MAINTAINING Fiordland’s wilderness was the theme of a kiwi tourism giant’s water consent hearing on Tuesday.
Real Journeys Ltd applied to the regional council to renew its coastal permit.
It would allow it to operate the 44m Fiordland Navigator, two tender vessels and up to 30 kayaks for day trips and backcountry trip activities in Fiordland, including Doubtful Sound.
It also sought to alter where it took some backcountry trips.
Real Journeys requested an increase of backcountry trips in First Arm from 12 to 31 times each calendar month.
The concern was there could be an accumulative impact on the area’s wilderness and remoteness.
Commissioner Sharon McGarry sought clarification on this.
In a report for the hearing, Environment Southland consents officer George Gericke explains the proposed change would mean an over-allocation of discretionary day trips and backcountry trips within the Doubtful Sound complex under the operative Regional Coastal Plan for Southland 2013.
However, Real Journeys representatives did not feel the consented-for figures Mr Gericke used reflected the actual number of vessels.
Real Journeys general manager Paul Norris said it respected the area and worked with other operators to maintain those remoteness and wilderness values.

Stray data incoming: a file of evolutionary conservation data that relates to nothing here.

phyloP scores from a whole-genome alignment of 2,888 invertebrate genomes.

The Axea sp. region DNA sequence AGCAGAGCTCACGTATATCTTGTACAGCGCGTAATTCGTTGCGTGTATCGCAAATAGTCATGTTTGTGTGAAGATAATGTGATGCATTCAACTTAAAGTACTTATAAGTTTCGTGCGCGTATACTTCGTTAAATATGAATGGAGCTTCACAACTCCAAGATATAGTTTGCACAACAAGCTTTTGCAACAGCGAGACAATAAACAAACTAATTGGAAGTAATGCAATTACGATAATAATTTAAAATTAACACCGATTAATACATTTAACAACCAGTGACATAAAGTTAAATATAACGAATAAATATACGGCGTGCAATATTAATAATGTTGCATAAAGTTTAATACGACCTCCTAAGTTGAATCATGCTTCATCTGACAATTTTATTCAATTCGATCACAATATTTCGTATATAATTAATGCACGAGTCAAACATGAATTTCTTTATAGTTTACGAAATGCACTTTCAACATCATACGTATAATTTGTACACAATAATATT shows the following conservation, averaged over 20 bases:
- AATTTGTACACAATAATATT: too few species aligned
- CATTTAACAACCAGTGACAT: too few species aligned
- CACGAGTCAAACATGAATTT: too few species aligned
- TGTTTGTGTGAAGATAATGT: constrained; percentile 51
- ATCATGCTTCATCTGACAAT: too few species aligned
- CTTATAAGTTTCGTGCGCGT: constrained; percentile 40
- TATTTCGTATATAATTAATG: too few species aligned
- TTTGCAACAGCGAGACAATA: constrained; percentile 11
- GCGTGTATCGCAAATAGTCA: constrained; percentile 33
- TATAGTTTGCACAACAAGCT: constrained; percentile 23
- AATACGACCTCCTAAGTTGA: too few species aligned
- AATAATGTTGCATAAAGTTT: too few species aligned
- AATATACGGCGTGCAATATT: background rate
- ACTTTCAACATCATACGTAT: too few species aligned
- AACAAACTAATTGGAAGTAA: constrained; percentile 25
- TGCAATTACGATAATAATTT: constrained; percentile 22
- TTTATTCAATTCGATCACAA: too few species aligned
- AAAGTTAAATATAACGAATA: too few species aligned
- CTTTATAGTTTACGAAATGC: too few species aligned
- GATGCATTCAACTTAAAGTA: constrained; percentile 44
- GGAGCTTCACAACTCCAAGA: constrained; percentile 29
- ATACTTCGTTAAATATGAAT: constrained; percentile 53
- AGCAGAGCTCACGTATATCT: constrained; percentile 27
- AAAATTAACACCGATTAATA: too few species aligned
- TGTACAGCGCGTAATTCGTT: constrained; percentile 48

There had been a peak in domestic tourist numbers in the area recently and he pointed out the increase asked for may not be taken up all the time.
“I’m sure you can appreciate, it’s getting security of tenure.”
While Real Journeys originally requested a consent term of 25 years, a term of 12 years was recommended.
Commissioner McGarry also suggested Real Journeys voluntarily add to its consent conditions that it would seek to get consent for a mooring in First Arm.
This would mean its vessels would operate in different areas, except during bad weather.
At the end of the hearing, she asked Mr Gericke if the overall effect of application, above the status quo, was positive.